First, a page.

Instead, it is more useful to think of this Madrid side as “organized chaos” – a cliché, but a very apt description of Muñoz’s team.
The floating parts of this Madrid machine caused absolute chaos for opposing teams. Eintracht Frankfurt (along with most teams at the time) used a man-marking system in defense, which was thoroughly dismantled by the deep positioning of Di Stéfano and the deep runs of Puskás and Del Sol. As commentator Kenneth Wolstenholme noted, Frankfurt finally gave up on trying to mark Di Stéfano in the second half, when they realized that he wasn’t operating as a forward.
However, it would be wrong to assume that Muñoz simply let Madrid’s players do their own thing. Real’s manager astutely took advantage of his player’s individual qualities by implementing a framework of rapid short passing networks that possessed distinct patterns.
Instead of simply looking to clear the ball long when regaining possession of the ball, Real’s center backs (in particular Santamaría) chose to hold onto the ball and search for a short pass to either Zárraga, Di Stéfano, or Vidal. With Frankfurt’s forwards choosing to close down Madrid’s center backs, play was often forced wide. In this case, Canário and Gento would drop deep into their own half to receive the ball, before quickly flicking it back to the center.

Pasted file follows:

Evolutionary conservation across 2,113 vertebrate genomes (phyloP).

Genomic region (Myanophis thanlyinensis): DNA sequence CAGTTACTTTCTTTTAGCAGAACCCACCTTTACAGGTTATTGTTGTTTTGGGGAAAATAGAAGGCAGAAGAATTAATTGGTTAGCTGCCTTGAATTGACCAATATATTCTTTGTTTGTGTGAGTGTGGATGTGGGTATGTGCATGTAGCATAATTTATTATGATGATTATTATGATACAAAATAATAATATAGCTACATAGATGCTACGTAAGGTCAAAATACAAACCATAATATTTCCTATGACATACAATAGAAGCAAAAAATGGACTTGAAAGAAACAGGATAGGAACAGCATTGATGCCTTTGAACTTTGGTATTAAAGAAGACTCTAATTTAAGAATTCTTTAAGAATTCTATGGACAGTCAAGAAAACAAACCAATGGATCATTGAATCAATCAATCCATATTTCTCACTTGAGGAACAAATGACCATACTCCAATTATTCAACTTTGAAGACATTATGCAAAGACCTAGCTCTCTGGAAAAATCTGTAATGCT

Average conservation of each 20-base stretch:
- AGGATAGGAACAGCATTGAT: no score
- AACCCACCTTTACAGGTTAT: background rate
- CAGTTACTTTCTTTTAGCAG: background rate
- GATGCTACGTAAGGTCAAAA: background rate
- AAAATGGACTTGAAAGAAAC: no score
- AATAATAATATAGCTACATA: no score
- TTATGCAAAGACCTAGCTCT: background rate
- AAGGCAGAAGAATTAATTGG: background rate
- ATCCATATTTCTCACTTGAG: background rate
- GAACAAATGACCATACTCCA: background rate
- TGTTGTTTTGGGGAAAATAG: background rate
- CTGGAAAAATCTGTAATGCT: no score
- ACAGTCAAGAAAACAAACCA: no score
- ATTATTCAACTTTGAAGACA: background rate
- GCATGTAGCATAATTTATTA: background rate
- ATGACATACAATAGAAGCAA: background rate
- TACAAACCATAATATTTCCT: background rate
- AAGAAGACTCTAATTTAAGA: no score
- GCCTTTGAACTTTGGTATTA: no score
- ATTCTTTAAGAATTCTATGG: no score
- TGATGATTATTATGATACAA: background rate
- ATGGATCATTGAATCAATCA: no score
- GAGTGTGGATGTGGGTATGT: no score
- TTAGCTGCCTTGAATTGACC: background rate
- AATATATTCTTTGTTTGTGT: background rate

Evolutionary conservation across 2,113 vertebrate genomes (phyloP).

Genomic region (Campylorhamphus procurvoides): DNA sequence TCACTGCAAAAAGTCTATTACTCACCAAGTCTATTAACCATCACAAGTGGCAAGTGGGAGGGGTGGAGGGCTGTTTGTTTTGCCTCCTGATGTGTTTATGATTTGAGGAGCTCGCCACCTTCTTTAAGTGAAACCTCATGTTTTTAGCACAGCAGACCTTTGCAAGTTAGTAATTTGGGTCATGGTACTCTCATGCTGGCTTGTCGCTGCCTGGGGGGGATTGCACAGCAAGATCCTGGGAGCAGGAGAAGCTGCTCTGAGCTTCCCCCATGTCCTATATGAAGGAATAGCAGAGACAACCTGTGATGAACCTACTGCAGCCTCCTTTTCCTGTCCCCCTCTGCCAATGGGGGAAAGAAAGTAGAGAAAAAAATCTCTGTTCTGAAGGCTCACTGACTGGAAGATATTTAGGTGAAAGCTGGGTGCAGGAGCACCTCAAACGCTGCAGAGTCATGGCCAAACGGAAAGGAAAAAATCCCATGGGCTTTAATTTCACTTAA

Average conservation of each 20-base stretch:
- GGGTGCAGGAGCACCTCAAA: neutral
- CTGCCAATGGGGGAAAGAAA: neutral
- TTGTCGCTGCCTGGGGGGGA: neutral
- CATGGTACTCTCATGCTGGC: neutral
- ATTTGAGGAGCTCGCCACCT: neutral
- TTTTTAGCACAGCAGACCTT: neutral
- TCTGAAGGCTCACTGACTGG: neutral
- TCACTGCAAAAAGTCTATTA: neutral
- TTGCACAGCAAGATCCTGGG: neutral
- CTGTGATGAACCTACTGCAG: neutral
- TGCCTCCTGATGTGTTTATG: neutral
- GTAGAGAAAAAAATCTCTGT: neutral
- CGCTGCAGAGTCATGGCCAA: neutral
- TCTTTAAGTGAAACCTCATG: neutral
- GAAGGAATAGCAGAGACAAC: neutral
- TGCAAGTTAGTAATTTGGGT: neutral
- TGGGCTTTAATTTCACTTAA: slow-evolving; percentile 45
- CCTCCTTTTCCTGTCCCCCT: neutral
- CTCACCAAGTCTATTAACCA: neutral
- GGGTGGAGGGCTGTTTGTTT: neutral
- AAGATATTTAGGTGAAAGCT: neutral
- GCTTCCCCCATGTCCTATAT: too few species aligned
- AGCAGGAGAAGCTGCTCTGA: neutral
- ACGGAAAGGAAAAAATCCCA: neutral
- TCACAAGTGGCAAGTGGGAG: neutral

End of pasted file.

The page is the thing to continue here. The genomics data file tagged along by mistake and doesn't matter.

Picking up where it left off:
Key to this style of build-up from the back was Alfredo Di Stéfano, who would gravitate to the wing in question and present himself as a central passing outlet.
Once he received the ball, he would look to either quickly shift the ball to Zárraga or Vidal (who would then look to pass the ball out wide), or would attempt to charge forward with the ball at his feet.
As Madrid advanced into Frankfurt’s half, Los Blancos’ patterns of play became more varied. If Di Stéfano was the player prancing forward, he would look to play through balls into forwards Puskás and Del Sol. If the pass wasn’t on, one of Puskás or Del Sol would drop deep to create quick one-two opportunities to advance into the final third.
If play advanced from out wide, Gento or Canário would look to use their trickery and pace to charge down the flank themselves. If they were cut off, they would try to play the ball to the center to one of the three central midfielders, who would then choose to quickly spread play to the other wing. This pacey flank-to-flank passing style continually forced Frankfurt to adjust their defensive shape, thereby creating holes and gaps that Madrid’s clever attackers could exploit.